How does the Michigan medical marijuana statute impact an employer’s right to enforce its substance abuse policy, including drug testing requirements, and an employee’s right to reasonable accommodations under the ADA?
The Michigan Medical Marihuana Act (MMMA) became effective January 1, 2009. It allows a “qualifying patient” with a registry identification card to possess up to 2.5 ounces of usable marijuana.
The MMMA does address certain issues relative to employment and medical marijuana use. First and foremost, the MMMA does not require an employer to allow medical marijuana use in the workplace and does not allow employees to work under the influence of marijuana. The statute does not clarify, however, what “under the influence” actually means, i.e., what amount of marijuana might remain in an employee’s system. The MMMA expressly prohibits any person to (1) “undertake any task under the influence of marijuana, when doing so would constitute negligence or professional malpractice;” (2) possess or engage in the medical use of marijuana on any school bus, school grounds, or correctional facility; (3) smoke marijuana in any public place or on any form of public transportation; (4) “operate, navigate, or be in actual physical control of any motor vehicle, aircraft, or motorboat while under the influence of marijuana;” or (5) “use marijuana if that person does not have a serious or debilitating medical condition.”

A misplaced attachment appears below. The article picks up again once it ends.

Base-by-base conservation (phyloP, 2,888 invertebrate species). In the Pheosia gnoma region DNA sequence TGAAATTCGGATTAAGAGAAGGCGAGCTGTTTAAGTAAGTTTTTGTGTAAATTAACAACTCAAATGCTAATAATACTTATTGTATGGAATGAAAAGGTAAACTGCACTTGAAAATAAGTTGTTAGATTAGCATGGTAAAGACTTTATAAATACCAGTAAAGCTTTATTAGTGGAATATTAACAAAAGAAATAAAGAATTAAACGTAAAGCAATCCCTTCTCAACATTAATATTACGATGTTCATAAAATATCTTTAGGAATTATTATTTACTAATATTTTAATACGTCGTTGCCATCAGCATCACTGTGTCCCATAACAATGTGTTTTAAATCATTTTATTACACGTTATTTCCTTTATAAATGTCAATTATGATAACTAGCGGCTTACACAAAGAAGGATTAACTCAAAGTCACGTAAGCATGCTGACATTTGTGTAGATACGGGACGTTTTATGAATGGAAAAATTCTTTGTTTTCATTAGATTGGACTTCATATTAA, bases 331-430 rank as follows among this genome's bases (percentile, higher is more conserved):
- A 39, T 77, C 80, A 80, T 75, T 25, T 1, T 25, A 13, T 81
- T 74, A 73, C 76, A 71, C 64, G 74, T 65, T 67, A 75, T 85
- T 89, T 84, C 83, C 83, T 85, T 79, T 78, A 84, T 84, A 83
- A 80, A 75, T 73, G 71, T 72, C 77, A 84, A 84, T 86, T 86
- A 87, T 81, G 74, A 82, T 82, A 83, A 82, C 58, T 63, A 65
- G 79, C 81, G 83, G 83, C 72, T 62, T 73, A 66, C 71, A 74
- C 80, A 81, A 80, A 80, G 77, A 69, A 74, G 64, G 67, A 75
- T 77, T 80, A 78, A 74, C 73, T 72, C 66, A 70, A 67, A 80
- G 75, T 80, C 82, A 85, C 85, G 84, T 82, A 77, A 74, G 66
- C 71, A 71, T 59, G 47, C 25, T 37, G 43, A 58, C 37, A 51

An area of concern for many employers is drug testing. An employee that is under the influence of marijuana while working or found smoking marijuana in the workplace may be subject to discipline, including termination, regardless of whether the employee is a qualifying patient under the statute. Furthermore, federal case law has supported an employer’s right to terminate an employee for marijuana use, even if that employee is disabled according to the ADA. However, employers must be mindful that employees who use medical marijuana may have a condition that is protected under the ADA, even though their actual marijuana use to treat the underlying condition is not protected. In other words, the employee’s use of the drug may not be protected, but the medical condition itself may pose roadblocks to disciplinary or other action against the employee.
Open questions remain: (1) whether a Michigan employer may enforce its drug policies if an employee or applicant voluntarily discloses that he or she is a qualifying patient; (2) whether a positive drug test at a certain cutoff point is not considered “under the influence;” and (3) whether an employee’s medical marijuana use makes the employee eligible for FMLA leave. Depending on how courts construe the relationship between medical marijuana use and the FMLA, employers may eventually face more extensive obligations to accommodate employee leaves of absence.
Employers must be familiar with the medical marijuana laws in every state in which they operate to ensure compliance with the relevant laws. When faced with questions arising from employee marijuana use, employers should proceed with caution and seek outside guidance.